The rotation of Europa’s icy crust may be affected by ocean currents

New explanation for how the icy shell of Jupiter’s moon Europa rotates at a different rate than its interior.


The shell of Europa is likely free-floating and rotates at a different rate than the water underneath it and the interior’s rocky surface. Below its icy exterior, Jupiter’s moon Europa has a vast ocean of salty water flowing around its rocky interior.

New computer modeling suggests the water may be pushing the ice shell along, possibly speeding up and slowing down the rotation of the moon’s icy shell over time. The model is the first to show that Europa’s ocean currents could be contributing to the rotation of its icy shell.

Calculating drag—the horizontal force the moon’s ocean puts on the ice above it—was a critical study component. The study suggests that part of the geology observed on Europa’s surface may be explained by the power of the ocean flow and its drag against the ice cover. The frozen shell may develop ridges and cracks due to the ocean’s currents pushing and pulling on it over time.

Hamish Hay, a researcher at the University of Oxford and lead author of the study, said, “Before this, it was known through laboratory experiments and modeling that heating and cooling of Europa’s ocean may drive currents. Now our results highlight a coupling between the ocean and the rotation of the icy shell that was never previously considered.”

It is feasible to estimate how quickly the icy shell rotates using data collected by NASA’s planned Europa Clipper mission. Scientists will be able to evaluate the locations of ice surface features and maybe determine whether the moon’s icy crust has moved over time when they contrast the photographs taken by Europa Clipper with those born in the past by NASA’s Galileo and Voyager missions.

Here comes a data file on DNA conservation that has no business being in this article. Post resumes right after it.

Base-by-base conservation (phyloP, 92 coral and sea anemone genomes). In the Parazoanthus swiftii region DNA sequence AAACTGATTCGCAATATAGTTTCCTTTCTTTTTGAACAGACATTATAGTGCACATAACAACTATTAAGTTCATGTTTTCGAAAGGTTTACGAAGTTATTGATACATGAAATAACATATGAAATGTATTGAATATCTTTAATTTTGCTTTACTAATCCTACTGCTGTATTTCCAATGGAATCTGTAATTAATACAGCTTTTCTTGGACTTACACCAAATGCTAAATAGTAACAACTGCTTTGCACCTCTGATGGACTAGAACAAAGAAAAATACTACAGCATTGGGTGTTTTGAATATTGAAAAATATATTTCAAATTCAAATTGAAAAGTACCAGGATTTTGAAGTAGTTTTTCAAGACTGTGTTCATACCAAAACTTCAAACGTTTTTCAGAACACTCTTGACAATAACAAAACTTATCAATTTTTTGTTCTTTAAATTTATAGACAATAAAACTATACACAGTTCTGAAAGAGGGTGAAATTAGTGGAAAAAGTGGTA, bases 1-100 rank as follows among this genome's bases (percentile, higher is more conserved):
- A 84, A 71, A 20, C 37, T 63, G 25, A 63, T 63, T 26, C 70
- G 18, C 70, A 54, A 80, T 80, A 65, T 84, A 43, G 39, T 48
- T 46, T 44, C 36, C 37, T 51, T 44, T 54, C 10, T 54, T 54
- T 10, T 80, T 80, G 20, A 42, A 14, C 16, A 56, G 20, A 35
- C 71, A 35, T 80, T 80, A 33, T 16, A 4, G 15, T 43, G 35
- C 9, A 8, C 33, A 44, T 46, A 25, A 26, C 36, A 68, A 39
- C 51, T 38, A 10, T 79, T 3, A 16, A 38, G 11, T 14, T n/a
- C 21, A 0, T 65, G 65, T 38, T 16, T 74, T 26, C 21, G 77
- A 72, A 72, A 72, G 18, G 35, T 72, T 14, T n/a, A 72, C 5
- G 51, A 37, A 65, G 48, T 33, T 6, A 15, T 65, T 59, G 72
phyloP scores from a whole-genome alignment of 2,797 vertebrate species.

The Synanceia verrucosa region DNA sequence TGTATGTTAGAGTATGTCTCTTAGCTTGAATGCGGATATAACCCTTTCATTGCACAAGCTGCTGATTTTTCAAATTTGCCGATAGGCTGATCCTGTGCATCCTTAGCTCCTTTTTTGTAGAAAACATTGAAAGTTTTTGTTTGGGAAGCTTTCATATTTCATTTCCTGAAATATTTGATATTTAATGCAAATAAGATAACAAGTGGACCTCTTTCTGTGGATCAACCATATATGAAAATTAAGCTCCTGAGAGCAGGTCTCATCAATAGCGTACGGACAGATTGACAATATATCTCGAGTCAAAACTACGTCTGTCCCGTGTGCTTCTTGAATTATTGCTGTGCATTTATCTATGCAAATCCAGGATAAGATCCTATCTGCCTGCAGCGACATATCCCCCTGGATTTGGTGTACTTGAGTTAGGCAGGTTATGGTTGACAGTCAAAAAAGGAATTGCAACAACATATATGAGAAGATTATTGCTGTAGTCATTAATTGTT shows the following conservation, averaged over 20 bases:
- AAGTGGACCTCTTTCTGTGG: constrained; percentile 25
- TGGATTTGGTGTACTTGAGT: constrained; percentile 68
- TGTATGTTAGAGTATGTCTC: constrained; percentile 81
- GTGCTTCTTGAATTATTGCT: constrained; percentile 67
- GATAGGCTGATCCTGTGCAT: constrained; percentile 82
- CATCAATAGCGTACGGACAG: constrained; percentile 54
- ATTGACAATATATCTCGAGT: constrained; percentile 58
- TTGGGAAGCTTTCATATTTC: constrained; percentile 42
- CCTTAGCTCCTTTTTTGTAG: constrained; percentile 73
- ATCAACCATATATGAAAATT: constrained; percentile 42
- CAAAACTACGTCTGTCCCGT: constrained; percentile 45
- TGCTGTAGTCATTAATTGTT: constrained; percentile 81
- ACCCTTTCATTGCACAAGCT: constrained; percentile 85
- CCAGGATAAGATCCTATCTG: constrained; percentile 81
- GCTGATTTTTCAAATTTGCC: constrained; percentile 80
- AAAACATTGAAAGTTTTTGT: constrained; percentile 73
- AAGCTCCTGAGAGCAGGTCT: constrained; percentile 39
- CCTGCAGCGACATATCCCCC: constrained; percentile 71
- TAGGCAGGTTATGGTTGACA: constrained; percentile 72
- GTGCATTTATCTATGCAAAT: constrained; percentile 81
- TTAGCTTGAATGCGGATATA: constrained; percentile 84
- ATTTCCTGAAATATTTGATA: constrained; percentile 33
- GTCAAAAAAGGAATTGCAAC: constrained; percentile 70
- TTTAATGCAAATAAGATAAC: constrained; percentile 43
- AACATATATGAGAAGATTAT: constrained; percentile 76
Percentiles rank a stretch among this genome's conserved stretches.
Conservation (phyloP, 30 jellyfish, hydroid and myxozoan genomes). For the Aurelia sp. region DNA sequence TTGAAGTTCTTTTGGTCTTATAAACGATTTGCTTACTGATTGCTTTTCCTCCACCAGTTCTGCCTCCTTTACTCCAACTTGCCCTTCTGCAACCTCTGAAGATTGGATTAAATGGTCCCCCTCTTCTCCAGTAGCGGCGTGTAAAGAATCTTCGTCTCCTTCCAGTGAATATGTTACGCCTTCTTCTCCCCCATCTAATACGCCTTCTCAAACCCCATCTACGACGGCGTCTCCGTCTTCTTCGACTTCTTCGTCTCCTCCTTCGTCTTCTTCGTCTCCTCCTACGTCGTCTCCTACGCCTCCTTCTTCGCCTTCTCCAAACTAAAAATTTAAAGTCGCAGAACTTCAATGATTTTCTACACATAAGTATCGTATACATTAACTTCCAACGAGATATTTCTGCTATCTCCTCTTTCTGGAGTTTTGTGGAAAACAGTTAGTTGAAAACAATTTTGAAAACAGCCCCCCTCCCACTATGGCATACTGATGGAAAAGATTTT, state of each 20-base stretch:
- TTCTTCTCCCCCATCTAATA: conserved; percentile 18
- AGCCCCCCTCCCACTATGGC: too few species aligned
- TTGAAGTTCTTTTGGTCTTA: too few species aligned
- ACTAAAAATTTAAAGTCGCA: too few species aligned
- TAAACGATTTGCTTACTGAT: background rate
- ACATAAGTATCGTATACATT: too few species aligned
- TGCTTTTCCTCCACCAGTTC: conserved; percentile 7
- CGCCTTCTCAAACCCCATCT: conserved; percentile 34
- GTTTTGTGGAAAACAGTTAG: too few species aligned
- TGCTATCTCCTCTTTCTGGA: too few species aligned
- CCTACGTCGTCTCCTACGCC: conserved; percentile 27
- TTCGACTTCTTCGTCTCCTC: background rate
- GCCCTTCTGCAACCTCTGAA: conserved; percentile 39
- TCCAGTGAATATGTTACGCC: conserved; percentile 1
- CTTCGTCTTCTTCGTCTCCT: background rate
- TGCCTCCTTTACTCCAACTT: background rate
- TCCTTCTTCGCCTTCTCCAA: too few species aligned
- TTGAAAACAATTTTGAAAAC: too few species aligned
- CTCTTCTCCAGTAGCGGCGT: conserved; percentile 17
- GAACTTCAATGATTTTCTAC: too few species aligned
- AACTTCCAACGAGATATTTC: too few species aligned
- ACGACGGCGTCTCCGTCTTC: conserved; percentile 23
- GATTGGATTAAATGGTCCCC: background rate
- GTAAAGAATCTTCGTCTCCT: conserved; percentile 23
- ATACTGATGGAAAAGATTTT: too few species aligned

Co-author and Europa Clipper Project Scientist Robert Pappalardo of JPL said, “To me, it was completely unexpected that what happens in the ocean’s circulation could be enough to affect the icy shell. That was a huge surprise. And the idea that the cracks and ridges we see on Europa’s surface could be tied to the circulation of the ocean below – geologists don’t usually think, ‘Maybe it’s the ocean doing that.’”

Scientists used techniques- developed to study earth’s oceans- to make large-scale models of Europa’s ocean on NASA supercomputers. They investigated the subtleties of water circulation, including how heating and cooling affect it.

In the simulations, the circulation started moving vertically. Still, the overall rotation of the moon caused the water to swerve in east-west and west-east currents, which are more horizontal. The researchers concluded that if the winds are swift enough, there may be a sufficient drag on the ice above to speed up or slow down the shell’s rotation speed by incorporating drag in their calculations. The degree of inner warmth, and consequently the ocean’s circulation patterns, may alter over time, possibly causing the frozen shell above to rotate more quickly or more slowly.

Hamish Hay, a researcher at the University of Oxford and lead author of the study published in JGR: Planets, said“The work could be important in understanding how other ocean worlds’ rotation speeds may have changed over time. And now that we know about the potential coupling of interior oceans with the surfaces of these bodies, we may learn more about their geological histories as well as Europa’s.”

Journal Reference:

  1. H. C. F. C. Hay, I. Fenty, R. T. Pappalardo, Y. Nakayama. Turbulent Drag at the Ice-Ocean Interface of Europa in Simulations of Rotating Convection: Implications for Nonsynchronous Rotation of the Ice Shell. JGR Planets. DOI: 10.1029/2022JE007648


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